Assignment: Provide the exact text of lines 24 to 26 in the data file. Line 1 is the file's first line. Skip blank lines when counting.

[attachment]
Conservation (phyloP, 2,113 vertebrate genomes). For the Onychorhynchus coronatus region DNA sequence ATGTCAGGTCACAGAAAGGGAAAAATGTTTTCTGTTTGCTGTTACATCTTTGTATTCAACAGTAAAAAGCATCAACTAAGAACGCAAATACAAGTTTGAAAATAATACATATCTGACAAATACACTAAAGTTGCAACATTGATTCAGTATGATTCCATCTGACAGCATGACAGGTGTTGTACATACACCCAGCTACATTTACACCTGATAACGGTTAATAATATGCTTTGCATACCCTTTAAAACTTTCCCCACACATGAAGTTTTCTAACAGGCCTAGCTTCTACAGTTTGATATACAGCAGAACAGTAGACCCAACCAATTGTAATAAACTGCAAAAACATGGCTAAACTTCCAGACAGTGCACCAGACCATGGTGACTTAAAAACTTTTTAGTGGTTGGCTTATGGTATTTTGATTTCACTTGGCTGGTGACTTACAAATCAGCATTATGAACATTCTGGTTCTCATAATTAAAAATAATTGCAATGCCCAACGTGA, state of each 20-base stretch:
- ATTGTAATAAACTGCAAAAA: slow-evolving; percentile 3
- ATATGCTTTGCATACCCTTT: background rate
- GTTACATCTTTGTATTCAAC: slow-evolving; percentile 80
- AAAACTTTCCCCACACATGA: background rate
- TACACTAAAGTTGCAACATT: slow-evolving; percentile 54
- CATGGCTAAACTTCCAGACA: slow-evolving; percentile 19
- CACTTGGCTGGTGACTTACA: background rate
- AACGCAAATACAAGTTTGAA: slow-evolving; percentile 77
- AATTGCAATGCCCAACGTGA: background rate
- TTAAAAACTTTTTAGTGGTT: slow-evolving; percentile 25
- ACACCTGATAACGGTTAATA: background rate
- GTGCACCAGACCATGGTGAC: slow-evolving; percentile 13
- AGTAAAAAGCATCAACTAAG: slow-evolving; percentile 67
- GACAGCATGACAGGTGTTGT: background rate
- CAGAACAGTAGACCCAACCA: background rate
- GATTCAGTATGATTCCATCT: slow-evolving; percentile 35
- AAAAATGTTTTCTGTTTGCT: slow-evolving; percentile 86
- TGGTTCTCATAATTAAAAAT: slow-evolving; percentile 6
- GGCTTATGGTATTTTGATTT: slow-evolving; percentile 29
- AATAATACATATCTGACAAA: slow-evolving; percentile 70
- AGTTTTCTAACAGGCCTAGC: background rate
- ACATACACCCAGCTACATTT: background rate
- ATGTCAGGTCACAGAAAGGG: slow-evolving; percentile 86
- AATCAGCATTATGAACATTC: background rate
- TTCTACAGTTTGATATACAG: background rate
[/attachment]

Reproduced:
- ATGTCAGGTCACAGAAAGGG: slow-evolving; percentile 86
- AATCAGCATTATGAACATTC: background rate
- TTCTACAGTTTGATATACAG: background rate